Before we ate, four of the guys left to go get the orphanage’s old bathrooms from up on the mountain. They didn’t have any bathrooms at their land – they just went out into the middle of the field and squatted. Wow! While the guys were gone, the rest of us guys played soccer with four of the boys. We had a blast. The soccer field was a bumpy dirt patch with tiny sticks for goals. No one seemed to mind at all.

The guys returned and unloaded two makeshift toilets for them. It will definitely be better than what they had! After that the children sang several songs for us and then performed a few sketches. One song was actually written by a twelve year old boy – a rap about injustice and how it wouldn’t get them down – they would overcome. Amazing!

We had only planned on feeding the kids, but the orphanage fixed us food as well. We had to eat – it’s disrespectful to turn down food when someone offers it. So we all ate together which was cool. Afterwards, the kids ate bubblegum (I had brought this from home!) and then they sang a few more songs for us. By this time it was after 2:30pm so we left to head back to camp. A great day with them and they (and we) were sad to see us go.

We had  planned to work at the land today, but since it was so late we didn’t have time to do anymore. We did want to go back to the tent city however to give them our extra food and some clothing. Everyone in our camp decided to give all of our clothing to Gerson and heather and some to the tent people. It was a good feeling to be able to give something (even though it wasn’t much).

Most of us took a quick shower (we had been totally drenched in sweat today) and then we loaded up with clothes, food, extra supplies, etc. We headed back to the tent city and it was amazing to see the people who had worked so hard with us this week. The bad part is that this community has a “President” and board that everything goes through. Gerson suggested we leave all of our stuff with the “committee” who could distribute it how they wanted. What we all knew however, was that the committee would either keep it all for themselves or give it to the people they picked. Many of us went around and gave out stuff to the workers and kids we had made friends with during the week. This worked well until some of the committee members arrived and told everyone to leave. They had us pile everything in one pile for them to hand out later. Several of us still handed out stuff to individuals, but the committee started getting upset so we stopped at that point. Everyone did seem truly grateful for all that we had done.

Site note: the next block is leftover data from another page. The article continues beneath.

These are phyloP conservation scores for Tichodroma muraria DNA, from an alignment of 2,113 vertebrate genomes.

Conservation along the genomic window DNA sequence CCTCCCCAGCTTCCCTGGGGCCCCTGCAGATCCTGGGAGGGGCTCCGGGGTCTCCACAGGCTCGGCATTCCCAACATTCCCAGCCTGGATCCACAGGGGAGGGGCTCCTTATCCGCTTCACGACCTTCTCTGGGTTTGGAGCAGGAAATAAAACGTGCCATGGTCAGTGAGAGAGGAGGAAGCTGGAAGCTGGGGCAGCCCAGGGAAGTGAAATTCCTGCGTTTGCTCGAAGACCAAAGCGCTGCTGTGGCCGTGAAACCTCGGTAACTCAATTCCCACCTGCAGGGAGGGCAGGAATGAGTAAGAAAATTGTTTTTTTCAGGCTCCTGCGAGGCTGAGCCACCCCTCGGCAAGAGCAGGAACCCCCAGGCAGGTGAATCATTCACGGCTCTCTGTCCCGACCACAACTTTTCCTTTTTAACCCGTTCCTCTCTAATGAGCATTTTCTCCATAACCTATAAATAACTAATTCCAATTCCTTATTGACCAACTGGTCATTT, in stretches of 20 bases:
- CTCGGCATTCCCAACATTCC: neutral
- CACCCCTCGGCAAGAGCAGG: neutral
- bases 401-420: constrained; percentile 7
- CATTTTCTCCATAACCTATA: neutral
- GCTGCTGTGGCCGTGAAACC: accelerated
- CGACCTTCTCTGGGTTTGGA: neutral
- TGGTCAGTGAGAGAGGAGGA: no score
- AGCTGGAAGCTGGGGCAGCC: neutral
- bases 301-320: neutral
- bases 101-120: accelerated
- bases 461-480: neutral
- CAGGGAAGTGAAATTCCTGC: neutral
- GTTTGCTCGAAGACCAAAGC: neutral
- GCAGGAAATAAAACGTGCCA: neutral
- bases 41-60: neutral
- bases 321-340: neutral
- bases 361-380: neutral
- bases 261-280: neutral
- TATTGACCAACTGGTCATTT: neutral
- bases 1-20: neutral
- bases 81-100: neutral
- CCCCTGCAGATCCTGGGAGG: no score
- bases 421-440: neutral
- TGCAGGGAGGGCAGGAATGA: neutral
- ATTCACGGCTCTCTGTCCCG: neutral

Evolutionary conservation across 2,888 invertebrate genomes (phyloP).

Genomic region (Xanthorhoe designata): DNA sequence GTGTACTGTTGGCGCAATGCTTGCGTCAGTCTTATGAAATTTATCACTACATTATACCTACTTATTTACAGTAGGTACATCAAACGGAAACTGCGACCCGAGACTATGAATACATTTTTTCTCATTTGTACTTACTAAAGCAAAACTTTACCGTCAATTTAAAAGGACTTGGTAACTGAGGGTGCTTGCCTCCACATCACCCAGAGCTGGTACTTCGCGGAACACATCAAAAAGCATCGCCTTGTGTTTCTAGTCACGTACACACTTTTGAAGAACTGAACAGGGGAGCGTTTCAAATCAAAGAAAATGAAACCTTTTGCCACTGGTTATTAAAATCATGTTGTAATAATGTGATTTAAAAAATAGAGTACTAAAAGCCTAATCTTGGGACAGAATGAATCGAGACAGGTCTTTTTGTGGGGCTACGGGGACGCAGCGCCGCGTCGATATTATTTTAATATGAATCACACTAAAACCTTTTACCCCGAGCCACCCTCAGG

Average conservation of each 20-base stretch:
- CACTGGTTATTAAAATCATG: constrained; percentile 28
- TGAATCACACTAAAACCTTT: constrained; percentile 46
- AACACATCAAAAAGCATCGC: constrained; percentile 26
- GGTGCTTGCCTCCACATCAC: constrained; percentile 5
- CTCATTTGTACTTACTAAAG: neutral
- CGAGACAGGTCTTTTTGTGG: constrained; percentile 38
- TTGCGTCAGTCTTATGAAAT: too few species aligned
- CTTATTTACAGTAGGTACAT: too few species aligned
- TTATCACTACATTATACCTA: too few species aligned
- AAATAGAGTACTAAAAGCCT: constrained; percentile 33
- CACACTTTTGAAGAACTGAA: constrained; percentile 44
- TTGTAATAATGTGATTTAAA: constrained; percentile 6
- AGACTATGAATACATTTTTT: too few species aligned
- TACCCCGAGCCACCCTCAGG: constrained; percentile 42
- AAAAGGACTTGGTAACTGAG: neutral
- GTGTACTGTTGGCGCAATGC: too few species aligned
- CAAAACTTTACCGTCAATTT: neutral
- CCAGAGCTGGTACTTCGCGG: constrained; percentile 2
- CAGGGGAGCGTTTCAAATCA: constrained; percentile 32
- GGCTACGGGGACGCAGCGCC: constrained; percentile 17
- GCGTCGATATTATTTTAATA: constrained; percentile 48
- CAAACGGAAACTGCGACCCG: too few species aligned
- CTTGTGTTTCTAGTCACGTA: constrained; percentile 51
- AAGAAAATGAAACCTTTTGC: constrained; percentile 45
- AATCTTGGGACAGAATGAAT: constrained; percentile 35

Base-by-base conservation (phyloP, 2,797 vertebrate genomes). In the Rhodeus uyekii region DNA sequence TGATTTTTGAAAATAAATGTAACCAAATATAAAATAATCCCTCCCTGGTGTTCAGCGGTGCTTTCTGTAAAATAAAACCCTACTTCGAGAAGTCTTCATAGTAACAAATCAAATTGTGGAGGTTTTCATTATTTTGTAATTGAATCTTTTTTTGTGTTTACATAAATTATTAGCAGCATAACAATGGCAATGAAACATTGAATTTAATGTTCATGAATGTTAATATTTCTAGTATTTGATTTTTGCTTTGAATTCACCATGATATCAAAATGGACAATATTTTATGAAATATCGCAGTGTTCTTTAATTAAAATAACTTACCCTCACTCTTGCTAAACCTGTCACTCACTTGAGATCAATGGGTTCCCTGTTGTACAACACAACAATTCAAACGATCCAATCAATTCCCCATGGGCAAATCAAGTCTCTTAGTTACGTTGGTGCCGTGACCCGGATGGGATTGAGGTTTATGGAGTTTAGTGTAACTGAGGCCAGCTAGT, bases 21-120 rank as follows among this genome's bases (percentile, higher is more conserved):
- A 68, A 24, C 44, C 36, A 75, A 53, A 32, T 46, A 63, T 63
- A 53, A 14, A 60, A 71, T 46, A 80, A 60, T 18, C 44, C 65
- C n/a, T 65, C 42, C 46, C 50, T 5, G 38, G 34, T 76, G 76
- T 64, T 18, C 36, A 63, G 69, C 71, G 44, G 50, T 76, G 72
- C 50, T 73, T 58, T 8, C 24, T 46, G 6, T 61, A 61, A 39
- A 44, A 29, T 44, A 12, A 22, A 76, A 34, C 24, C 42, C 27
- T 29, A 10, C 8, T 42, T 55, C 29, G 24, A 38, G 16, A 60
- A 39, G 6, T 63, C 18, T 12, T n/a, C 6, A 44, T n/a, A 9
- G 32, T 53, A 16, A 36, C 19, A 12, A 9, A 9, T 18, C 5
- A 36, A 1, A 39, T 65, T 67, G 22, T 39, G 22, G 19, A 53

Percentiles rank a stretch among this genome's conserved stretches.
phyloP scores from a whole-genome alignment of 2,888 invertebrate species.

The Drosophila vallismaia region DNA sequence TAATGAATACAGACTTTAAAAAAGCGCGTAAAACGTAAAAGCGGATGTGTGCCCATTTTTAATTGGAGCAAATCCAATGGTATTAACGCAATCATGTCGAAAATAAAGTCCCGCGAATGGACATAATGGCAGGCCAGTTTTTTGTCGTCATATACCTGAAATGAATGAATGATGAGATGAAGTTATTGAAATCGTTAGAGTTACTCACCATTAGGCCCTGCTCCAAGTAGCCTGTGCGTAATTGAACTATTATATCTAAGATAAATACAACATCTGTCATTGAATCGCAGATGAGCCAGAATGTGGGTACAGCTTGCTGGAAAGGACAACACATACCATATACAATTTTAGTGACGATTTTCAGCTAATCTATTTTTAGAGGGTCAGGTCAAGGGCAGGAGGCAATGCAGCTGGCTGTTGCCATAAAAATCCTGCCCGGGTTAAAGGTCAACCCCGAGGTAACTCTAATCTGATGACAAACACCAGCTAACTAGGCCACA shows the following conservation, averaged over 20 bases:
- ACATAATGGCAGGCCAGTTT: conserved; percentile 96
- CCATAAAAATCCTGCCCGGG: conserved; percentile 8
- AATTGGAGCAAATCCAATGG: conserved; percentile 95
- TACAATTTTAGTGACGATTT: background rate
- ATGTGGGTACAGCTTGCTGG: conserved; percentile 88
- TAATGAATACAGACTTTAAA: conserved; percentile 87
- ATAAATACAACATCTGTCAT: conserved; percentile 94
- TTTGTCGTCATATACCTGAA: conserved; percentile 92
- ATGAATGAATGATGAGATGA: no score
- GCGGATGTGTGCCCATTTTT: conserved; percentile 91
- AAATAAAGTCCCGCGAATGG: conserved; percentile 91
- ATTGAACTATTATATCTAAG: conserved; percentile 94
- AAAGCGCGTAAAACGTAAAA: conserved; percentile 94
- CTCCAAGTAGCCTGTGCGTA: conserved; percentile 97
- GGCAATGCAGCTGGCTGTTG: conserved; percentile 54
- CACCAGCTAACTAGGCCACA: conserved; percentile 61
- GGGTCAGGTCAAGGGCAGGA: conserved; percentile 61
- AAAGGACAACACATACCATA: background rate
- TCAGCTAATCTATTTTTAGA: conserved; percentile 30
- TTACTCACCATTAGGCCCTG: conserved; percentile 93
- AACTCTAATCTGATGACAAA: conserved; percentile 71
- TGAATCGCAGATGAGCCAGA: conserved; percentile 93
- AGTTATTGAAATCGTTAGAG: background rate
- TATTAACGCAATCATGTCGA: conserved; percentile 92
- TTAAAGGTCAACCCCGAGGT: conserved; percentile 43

We loaded up the van to leave and started telling everyone goodbye. Many Haitians came to the van to tell us goodbye and many of them said “God Bless You.” Christianity is prevalent here, but so is Voodoo.

Best visual moment of the trip: a young 22 year old boy we called “Son Son” came to the van to say goodbye. There were visible tears in his eyes as he told us thank you. I knew in his heart that he got it. It was truly a God thing. To put things in perspective, Son Son’s parents were killed in the earthquake and he is now raising his three brothers and sisters. He is now their sole provider and leader of that family. May God bless him in his journey.

We arrived back at camp – wait…back up…there was a local man, a skilled laborer, who helped us lay all the bricks for the foundation. He busted it hard for two days straight. We called him the “Mason Man.” Anyway, we drove to his house to hand deliver some extra food and clothing to him. Mason lived in a remote village that was very hard to get to. We pulled through a rough jungle area and in the trees was a beautiful overlook to the mountains. Amazing sight. We gave him some supplies, took a group picture and then headed to camp.

As we arrived back at camp, several of us made a final trip to the gas station for a soda. I made that trip a total of three times, but each journey I found something new or interesting. It was very strange walking down a broken road with trash and burning piles surrounding you. Motorcycles were everywhere and large buses would pass by quickly. The locals would start at us, not rudely, but with an inquisitive gaze. There are probably not many white visitors to Leogane. 🙂